New York City Council Passes Bill Banning Inquiry Into Salary History in Hiring: Amendment to the NYC Human Rights Law Makes It an Unlawful Discriminatory Practice for Employers to Ask Applicants to Disclose Salary History, but Employers May Consider Such Information if Volunteered by Candidate Without PromptingSullivan & Cromwell LLP - April 20, 2017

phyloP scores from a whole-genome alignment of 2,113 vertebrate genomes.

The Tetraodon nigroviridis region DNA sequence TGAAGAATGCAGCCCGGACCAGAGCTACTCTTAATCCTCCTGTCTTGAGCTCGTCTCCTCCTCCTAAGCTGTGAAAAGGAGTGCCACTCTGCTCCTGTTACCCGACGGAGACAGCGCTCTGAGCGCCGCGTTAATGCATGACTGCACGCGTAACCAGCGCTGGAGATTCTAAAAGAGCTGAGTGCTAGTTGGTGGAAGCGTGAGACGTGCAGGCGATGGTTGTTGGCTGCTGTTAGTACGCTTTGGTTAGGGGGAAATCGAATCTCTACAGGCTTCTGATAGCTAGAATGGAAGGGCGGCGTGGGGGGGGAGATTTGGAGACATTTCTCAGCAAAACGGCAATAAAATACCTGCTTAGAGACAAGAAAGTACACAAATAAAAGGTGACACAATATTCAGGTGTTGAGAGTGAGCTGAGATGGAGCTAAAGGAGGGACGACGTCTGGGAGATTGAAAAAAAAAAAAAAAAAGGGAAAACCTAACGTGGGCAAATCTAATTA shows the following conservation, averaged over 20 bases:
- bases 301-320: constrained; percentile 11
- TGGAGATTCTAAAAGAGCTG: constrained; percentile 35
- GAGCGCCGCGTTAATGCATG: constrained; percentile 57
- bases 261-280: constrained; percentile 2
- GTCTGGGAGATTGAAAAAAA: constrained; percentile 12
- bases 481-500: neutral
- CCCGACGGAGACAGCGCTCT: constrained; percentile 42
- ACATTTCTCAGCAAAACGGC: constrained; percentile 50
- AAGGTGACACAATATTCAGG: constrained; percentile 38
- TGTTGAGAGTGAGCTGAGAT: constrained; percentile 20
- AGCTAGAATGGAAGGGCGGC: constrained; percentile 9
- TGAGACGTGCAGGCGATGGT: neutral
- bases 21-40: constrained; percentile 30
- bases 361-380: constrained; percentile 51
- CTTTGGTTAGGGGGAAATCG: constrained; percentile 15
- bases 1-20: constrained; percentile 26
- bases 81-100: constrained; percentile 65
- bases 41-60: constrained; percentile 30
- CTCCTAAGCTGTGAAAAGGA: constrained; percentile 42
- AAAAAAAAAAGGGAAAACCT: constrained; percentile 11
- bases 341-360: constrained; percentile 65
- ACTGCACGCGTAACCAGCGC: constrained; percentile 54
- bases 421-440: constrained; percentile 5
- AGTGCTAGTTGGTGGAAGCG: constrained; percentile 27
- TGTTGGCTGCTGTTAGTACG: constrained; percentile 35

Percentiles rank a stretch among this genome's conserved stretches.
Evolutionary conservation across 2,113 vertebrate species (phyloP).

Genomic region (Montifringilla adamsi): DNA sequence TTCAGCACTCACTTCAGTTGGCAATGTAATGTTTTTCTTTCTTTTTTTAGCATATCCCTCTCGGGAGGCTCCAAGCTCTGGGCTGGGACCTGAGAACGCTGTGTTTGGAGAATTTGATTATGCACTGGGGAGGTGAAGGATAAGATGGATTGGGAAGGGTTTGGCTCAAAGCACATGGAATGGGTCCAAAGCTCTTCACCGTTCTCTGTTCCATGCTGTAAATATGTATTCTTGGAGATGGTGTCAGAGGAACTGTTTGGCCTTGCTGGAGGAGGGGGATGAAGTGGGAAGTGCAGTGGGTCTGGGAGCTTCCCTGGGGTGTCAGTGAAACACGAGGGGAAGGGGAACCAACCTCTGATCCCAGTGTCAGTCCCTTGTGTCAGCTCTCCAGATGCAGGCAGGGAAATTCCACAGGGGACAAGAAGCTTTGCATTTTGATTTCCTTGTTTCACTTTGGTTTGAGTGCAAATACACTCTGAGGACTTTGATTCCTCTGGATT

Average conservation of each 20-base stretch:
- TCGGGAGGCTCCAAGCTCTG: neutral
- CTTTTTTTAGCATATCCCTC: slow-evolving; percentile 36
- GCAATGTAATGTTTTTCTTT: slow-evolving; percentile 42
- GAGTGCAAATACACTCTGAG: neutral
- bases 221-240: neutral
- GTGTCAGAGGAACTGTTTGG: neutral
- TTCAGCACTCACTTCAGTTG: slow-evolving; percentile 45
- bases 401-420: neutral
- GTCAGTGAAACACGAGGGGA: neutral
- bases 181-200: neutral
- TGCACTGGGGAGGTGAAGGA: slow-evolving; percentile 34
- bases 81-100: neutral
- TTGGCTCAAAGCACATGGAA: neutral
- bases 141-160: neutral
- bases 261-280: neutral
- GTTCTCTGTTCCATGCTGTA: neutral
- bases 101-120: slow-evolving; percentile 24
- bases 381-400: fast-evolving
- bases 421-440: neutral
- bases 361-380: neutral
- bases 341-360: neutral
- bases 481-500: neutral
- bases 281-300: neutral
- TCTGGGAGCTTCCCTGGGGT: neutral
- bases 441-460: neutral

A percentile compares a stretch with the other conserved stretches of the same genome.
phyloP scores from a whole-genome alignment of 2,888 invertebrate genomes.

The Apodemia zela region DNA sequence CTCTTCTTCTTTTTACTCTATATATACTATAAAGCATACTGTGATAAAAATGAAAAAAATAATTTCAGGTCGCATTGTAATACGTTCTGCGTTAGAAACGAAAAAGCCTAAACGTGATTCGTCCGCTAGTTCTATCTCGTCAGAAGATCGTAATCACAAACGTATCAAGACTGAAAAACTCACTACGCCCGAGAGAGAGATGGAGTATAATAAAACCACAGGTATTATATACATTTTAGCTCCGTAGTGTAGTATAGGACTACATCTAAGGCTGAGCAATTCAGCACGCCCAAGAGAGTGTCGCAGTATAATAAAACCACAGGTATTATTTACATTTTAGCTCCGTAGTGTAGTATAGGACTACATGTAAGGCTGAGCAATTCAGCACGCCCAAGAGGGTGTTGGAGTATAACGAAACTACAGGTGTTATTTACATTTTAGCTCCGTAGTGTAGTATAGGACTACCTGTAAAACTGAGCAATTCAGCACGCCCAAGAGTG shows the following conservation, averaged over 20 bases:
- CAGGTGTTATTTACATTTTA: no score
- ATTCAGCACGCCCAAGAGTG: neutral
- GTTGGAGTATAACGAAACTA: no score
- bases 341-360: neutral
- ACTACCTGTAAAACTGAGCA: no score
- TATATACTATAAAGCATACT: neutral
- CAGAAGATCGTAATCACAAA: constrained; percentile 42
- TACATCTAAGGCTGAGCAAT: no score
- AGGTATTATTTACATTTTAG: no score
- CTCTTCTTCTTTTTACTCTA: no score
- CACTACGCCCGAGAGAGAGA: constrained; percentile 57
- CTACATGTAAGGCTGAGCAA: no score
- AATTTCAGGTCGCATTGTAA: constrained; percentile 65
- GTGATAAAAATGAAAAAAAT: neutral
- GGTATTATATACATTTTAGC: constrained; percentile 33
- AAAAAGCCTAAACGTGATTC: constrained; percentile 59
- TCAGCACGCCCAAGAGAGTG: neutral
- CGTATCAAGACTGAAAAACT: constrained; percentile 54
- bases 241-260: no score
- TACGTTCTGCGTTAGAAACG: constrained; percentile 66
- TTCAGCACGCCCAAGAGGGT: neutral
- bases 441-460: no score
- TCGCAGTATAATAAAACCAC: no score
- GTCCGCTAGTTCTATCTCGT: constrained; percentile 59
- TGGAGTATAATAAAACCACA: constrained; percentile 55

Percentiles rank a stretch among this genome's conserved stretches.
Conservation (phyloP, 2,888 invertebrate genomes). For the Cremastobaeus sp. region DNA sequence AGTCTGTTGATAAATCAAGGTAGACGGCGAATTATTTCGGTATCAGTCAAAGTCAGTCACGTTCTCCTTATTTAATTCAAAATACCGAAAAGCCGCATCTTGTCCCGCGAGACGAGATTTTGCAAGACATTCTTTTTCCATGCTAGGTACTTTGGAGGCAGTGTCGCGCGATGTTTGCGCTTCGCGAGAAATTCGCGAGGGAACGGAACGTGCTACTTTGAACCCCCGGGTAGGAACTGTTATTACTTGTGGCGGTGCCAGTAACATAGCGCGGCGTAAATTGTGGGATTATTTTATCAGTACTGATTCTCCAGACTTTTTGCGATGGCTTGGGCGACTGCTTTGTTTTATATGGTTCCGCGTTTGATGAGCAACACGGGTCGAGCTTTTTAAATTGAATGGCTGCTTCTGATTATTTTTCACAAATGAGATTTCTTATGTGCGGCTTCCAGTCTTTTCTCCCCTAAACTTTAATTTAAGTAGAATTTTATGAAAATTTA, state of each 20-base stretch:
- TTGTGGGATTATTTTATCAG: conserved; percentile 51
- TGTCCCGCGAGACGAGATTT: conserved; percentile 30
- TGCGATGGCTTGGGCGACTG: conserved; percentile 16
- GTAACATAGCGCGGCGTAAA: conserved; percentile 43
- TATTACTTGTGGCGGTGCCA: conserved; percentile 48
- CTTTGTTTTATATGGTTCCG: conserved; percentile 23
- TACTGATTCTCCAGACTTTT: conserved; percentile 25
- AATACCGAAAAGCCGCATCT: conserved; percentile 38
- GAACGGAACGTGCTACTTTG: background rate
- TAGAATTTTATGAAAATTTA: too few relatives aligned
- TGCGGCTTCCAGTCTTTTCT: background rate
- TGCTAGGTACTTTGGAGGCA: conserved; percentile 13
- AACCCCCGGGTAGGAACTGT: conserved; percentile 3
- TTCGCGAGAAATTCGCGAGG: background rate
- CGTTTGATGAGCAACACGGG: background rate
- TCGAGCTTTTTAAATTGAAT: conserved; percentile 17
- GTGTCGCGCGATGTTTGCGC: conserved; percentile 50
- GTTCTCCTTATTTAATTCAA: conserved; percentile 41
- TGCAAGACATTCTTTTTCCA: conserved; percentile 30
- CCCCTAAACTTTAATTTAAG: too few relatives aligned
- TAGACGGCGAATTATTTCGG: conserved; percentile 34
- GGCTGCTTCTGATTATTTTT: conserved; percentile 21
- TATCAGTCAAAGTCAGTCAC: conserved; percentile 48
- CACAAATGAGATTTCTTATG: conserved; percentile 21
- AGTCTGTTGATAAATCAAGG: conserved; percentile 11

On April 5, 2017, the New York City Council passed an amendment to the New York City Human Rights Law that will make it an unlawful discriminatory practice for employers to inquire about the salary history of an applicant for employment or to rely on the applicant’s salary history in determining the compensation to be offered. Mayor Bill de Blasio is expected to sign the bill within the next week, and the law will take effect 180 days thereafter. The law contains a number of exceptions. Its prohibition will not apply if an applicant “voluntarily and without prompting” discloses his or her salary history; in that situation, an employer may consider the volunteered information in determining anticipated compensation and also may verify the proffered salary history. Employers also will be permitted to engage in a discussion with an applicant about his or her “expectations with respect to salary, benefits and other compensation,” including amounts of “unvested equity or deferred compensation that an applicant would forfeit” by virtue of leaving his or her current employer. The rationale for the law is the belief by its proponents that employers’ reliance on salary history to set compensation exacerbates a gender wage gap. This law represents a significant, government-mandated restriction on what have been fairly commonplace employer practices. A similar salary-history ban passed by the Philadelphia City Council has been challenged on constitutional grounds; this law may face a similar challenge. During the 180-day period before effectiveness, New York City employers will need to review their hiring practices and documentation carefully, as well as to advise those engaged in hiring on compliance with the new restrictions.